The University of Southampton
University of Southampton Institutional Repository

Response of electricity sector air pollution emissions to drought conditions in the western United States

Response of electricity sector air pollution emissions to drought conditions in the western United States
Response of electricity sector air pollution emissions to drought conditions in the western United States

Water is needed for hydroelectric generation and to cool thermoelectric power plants. This dependence on water makes electricity generation vulnerable to droughts. Furthermore, because power sector CO2 emissions amount to approximately one third of total US emissions, droughts could influence the inter-annual variability of state- and national-scale emissions. However, the magnitude of drought-induced changes in power sector emissions is not well understood, especially in the context of climate mitigation policies. Using multivariate linear regressions, we find that droughts are positively correlated to increases in electricity generation from natural gas in California, Idaho, Oregon, and Washington; and from coal in Colorado, Montana, Oregon, Utah, Washington, and Wyoming. Using a statistical model, we estimate that this shift in generation sources led to total increases in regional emissions of 100 Mt of CO2, 45 kt of SO2, and 57 kt of NO x from 2001 to 2015, most of which originated in California, Oregon, Washington, and Wyoming. The CO2 emissions induced by droughts in California, Idaho, Oregon, and Washington amounted to 7%-12% of the total CO2 emissions from their respective power sectors, and the yearly rates were 8%-15% of their respective 2030 yearly targets outlined in the Clean Power Plan (CPP). Although there is uncertainty surrounding the CPP, its targets provide appropriate reference points for climate mitigation goals for the power sector. Given the global importance of hydroelectric and thermoelectric power, our results represent a critical step in quantifying the impact of drought on pollutant emissions from the power sector - and thus on mitigation targets - in other regions of the world.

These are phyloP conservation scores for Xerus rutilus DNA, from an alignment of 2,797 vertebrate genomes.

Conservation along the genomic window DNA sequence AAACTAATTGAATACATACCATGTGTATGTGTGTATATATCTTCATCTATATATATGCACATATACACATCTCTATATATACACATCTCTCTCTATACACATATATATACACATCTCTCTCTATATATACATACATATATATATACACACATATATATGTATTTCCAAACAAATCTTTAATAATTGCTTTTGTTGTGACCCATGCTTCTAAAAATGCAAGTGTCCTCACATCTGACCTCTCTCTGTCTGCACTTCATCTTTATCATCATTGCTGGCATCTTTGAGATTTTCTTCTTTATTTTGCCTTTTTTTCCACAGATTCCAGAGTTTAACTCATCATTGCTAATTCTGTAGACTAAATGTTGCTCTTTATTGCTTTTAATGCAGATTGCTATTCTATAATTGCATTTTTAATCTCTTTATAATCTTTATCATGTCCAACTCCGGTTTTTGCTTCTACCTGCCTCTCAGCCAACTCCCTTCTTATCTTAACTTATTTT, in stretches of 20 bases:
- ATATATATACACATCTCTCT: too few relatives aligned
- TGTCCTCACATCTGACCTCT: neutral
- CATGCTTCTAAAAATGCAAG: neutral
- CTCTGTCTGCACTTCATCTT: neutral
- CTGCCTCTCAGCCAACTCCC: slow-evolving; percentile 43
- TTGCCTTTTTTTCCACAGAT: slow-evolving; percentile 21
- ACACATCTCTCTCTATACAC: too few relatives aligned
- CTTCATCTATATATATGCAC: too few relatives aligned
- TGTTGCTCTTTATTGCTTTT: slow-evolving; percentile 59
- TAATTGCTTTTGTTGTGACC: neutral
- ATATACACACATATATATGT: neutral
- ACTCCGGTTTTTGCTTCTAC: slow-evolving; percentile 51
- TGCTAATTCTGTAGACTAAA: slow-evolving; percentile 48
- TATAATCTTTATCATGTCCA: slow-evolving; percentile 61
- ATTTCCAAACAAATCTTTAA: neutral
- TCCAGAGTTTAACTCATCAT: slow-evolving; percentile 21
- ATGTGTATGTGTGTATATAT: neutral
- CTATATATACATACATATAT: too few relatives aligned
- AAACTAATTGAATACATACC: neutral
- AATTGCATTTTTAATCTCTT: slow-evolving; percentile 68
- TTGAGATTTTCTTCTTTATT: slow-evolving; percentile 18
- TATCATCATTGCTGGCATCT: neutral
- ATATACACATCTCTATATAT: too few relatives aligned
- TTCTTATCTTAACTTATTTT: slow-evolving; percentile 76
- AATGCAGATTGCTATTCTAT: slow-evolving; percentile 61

climate change mitigation, climate impacts, climate variability, drought, emissi, North America, water-energy nexus
1748-9318
1-11
Herrera-Estrada, Julio E.
81b87fc8-5a36-4622-8a55-eef06e9c9485
Diffenbaugh, Noah S.
e5906b95-f642-42a5-a22c-33f5ea3fc68d
Wagner, Fabian
534ca168-5cc5-4ae0-8534-2215b188bb5f
Craft, Amy
c3cad35a-b60f-427d-8827-ab6d68041d5d
Sheffield, Justin
dd66575b-a4dc-4190-ad95-df2d6aaaaa6b
Herrera-Estrada, Julio E.
81b87fc8-5a36-4622-8a55-eef06e9c9485
Diffenbaugh, Noah S.
e5906b95-f642-42a5-a22c-33f5ea3fc68d
Wagner, Fabian
534ca168-5cc5-4ae0-8534-2215b188bb5f
Craft, Amy
c3cad35a-b60f-427d-8827-ab6d68041d5d
Sheffield, Justin
dd66575b-a4dc-4190-ad95-df2d6aaaaa6b

Herrera-Estrada, Julio E., Diffenbaugh, Noah S., Wagner, Fabian, Craft, Amy and Sheffield, Justin (2018) Response of electricity sector air pollution emissions to drought conditions in the western United States. Environmental Research Letters, 13 (12), 1-11, [124032]. (doi:10.1088/1748-9326/aaf07b).